If you have Osteoporosis, or fragile bones, exercise can help to strengthen bones and joints, keeping them healthy and preventing risk of fracture.
What is Osteoporosis?
Osteoporosis is a bone disease that makes bones weaker and more susceptible to fracture. It develops slowly over multiple years and is more common in those over 50.
Osteoporosis causes the bones to become more ‘ porous’, which under a microscope would look like a honeycomb pattern (see picture). This honeycomb pattern means the pores and microscopic spaces within an osteoporotic bone are much greater than that of a healthy bone. This means the bones are then less dense and therefore struggle to withstand activities of a higher impact.
Women are more at risk than men of developing osteoporosis due to the hormonal change that occurs during menopause. It is loss of estrogen during menopause is thought to directly reduce bone strength. It still remains unclear as to why some men develop osteoporosis but clinicians believe it is more likely in those with lower testosterone levels.
Other risk factors for developing osteoporosis may include:
How can exercise help Osteoporosis?
There are lots of benefits to exercise for your health in general, such as improvement of mental well-being, better sleep, and maintenance of a healthy weight. Exercising just once or twice a week can also lower the risk of heart disease or stroke.
For those with osteoporosis, the benefits are even greater, as exercise can help to maintain a healthy bone density, thus preventing fractures and pain.
- Bone is living tissue and becomes stronger with exercise.
- Strength training can help to improve muscle mass and strength which helps to support bones and joints.
- Exercise can help to improve your balance, which can reduce the risk of falls and thus fractures in those with osteoporosis.
How much should we be exercising?
Current NHS guidelines for weekly exercise are as follows:
- A minimum of 150 minutes of moderate aerobic exercise per week
- This can be spread over 4-5 days at a time ( e.g. 30-minute brisk walk per day)
- Or 75 minutes of vigorous activity twice a week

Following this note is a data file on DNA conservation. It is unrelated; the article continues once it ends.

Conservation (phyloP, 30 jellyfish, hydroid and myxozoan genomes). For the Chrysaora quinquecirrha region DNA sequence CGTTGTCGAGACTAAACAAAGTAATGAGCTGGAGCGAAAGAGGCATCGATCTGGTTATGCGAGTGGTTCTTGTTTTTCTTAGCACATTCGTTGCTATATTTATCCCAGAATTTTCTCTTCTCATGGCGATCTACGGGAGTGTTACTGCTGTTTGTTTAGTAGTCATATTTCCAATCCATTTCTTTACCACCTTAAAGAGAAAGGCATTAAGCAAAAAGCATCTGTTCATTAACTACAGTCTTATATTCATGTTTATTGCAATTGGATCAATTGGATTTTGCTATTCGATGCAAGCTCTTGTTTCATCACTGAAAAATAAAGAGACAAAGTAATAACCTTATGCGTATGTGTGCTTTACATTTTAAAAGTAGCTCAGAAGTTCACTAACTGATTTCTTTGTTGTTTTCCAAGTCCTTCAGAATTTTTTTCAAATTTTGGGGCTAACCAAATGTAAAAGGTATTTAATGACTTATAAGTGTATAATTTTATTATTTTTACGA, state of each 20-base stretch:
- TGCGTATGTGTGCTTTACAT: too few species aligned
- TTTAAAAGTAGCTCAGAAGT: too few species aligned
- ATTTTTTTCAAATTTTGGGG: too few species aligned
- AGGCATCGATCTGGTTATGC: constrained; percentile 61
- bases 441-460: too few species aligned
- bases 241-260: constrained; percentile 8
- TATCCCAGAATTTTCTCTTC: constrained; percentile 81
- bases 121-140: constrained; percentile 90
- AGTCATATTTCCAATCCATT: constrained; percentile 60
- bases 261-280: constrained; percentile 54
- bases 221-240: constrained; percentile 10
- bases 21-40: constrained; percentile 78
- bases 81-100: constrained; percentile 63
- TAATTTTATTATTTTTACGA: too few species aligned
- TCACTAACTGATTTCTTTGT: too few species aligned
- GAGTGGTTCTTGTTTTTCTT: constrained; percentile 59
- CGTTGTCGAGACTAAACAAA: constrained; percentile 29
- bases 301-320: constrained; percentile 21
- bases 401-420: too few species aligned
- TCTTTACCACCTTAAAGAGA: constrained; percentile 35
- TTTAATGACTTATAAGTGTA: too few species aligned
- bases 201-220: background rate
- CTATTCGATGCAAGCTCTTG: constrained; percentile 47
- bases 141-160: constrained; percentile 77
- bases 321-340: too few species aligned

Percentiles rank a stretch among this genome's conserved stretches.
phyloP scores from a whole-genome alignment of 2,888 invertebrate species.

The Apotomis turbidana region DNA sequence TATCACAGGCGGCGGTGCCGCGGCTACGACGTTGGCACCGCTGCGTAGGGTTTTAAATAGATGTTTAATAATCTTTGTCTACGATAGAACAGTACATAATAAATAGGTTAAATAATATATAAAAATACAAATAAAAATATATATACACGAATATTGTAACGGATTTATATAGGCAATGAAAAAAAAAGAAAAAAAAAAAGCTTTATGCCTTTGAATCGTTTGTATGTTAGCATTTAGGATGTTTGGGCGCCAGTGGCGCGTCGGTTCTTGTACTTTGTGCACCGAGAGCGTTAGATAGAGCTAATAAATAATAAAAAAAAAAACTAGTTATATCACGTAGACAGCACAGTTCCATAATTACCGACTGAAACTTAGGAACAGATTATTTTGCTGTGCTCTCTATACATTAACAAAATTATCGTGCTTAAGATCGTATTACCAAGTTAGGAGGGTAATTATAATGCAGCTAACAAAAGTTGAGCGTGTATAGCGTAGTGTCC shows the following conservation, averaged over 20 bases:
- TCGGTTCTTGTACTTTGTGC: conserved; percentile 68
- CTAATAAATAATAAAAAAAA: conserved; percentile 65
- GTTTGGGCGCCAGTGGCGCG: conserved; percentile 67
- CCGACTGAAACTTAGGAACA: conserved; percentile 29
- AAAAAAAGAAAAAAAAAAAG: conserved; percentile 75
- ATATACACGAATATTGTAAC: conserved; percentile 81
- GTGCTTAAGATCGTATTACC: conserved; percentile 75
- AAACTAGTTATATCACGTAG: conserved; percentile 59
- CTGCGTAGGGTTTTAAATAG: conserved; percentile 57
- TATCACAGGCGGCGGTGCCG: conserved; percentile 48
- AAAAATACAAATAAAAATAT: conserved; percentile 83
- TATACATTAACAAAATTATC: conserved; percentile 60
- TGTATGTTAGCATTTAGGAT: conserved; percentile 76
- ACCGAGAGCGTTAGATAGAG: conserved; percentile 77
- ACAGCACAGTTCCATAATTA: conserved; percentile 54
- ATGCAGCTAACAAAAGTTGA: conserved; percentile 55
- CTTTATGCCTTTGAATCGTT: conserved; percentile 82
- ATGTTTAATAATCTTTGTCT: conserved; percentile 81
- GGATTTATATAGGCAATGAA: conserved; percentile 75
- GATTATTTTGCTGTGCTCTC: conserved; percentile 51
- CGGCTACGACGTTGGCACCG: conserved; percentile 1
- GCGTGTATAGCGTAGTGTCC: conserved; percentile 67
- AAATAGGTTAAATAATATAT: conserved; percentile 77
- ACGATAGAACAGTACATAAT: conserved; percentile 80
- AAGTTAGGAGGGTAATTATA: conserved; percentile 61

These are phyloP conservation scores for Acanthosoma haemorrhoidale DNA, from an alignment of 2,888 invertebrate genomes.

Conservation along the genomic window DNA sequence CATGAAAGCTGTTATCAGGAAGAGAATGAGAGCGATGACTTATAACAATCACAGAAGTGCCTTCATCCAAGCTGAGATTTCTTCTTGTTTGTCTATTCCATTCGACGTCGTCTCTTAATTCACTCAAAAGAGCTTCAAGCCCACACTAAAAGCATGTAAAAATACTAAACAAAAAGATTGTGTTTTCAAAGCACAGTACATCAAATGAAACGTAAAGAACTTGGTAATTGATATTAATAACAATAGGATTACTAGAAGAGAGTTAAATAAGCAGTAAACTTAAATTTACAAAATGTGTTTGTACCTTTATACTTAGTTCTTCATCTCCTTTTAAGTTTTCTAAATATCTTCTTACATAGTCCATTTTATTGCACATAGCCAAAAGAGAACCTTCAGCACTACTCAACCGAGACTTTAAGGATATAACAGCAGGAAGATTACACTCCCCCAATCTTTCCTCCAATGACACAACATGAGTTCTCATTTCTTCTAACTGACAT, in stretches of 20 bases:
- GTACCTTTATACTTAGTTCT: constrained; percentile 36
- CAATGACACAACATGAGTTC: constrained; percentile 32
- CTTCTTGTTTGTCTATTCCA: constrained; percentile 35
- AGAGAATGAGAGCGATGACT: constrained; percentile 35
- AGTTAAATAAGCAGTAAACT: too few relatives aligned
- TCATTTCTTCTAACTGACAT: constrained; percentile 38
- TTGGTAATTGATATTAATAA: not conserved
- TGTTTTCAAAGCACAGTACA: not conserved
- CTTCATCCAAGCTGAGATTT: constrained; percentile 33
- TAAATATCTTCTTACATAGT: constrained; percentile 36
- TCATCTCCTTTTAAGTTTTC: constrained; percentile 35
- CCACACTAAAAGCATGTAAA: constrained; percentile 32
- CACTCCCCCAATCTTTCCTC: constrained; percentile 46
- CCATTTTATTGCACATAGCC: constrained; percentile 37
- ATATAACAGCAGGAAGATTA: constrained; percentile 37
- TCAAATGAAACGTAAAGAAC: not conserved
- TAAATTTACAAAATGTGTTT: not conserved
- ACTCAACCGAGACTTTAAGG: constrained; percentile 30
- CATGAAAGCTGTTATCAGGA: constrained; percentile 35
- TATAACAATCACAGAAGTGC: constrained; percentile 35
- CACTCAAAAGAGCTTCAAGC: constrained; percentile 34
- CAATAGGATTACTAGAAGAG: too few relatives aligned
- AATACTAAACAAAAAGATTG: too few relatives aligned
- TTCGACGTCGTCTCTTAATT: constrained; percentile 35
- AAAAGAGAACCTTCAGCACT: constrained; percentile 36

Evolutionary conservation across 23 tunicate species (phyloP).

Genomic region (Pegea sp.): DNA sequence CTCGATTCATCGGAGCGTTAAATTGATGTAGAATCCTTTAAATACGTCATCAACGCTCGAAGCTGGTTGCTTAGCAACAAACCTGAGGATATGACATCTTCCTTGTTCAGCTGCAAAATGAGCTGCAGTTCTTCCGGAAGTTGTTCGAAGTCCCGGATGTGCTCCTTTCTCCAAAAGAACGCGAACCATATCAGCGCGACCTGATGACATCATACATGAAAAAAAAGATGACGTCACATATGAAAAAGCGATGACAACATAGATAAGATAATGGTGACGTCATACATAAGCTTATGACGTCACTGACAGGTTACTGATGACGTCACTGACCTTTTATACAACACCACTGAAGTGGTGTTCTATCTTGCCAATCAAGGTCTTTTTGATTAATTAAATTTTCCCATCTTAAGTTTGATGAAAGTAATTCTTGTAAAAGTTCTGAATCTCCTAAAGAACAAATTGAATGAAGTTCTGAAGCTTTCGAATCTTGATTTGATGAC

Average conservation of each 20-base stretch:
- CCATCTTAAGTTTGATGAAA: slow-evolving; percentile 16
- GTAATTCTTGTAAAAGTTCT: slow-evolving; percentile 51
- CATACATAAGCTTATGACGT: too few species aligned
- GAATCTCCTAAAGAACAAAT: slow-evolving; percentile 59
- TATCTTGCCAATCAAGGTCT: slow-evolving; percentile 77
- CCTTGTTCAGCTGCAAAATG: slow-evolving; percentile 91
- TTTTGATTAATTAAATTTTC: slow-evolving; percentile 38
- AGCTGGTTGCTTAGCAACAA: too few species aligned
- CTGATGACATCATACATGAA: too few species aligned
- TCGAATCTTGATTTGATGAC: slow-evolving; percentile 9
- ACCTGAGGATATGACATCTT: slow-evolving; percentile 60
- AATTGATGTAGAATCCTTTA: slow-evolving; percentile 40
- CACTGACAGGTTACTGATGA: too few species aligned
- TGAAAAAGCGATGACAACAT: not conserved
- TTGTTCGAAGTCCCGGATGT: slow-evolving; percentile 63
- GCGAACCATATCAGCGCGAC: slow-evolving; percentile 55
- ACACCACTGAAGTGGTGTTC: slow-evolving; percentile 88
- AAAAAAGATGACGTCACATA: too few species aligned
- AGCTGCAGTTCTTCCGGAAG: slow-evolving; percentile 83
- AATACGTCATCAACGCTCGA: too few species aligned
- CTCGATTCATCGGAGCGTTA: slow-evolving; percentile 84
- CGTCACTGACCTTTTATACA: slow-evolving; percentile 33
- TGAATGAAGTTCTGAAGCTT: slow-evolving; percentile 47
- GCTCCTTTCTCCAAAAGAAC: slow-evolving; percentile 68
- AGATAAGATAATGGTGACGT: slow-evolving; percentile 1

- Do strengthening activities that work on major muscle groups at least 2 days a week
- Aim to move more and reduce time spent sitting or lying down.
It is important to speak to your GP first if you have not exercised in a long time or if you have concerns about your medical conditions. A qualified therapist will also be able to advise on appropriate exercises suitable for your medical requirements.
General rules to consider:
- Hurt not harm
- Exercise should be uncomfortable but not painful.
- There may be an element of soreness in your muscles that lasts around 15-20 minutes after finishing the activity, this is normal. In some cases, this soreness can last until the next day. This means you have adequately worked your muscles during the activity.
- Harm would be considered as worsening pain during or following the activity whereby we would advise you seek medical attention.
- Progression should be methodical
- Do not have sudden changes in your activity levels or intensity as this can increase the risk of injury.
- If in doubt consult a qualified therapist!
What counts as Moderate Aerobic activity?
- Brisk walk
- Water aerobics
- Riding a bike
- Pushing a lawnmower
What counts as Vigorous Exercise?
- Playing Sport
- Riding a bike fast or up hills
What can I do to strengthen my Muscles?
- Carrying heavy shopping bags
- Lifting weights or using resistance bands
- Heavy gardening such as digging
- Exercises such as sit-ups or press-ups
Do you suffer from Osteoporosis? Worried about exercising or maintaining your activity levels? …. Visit a qualified & highly skilled therapist for a thorough physical assessment and rehab programme at Hempstead Therapy Centre!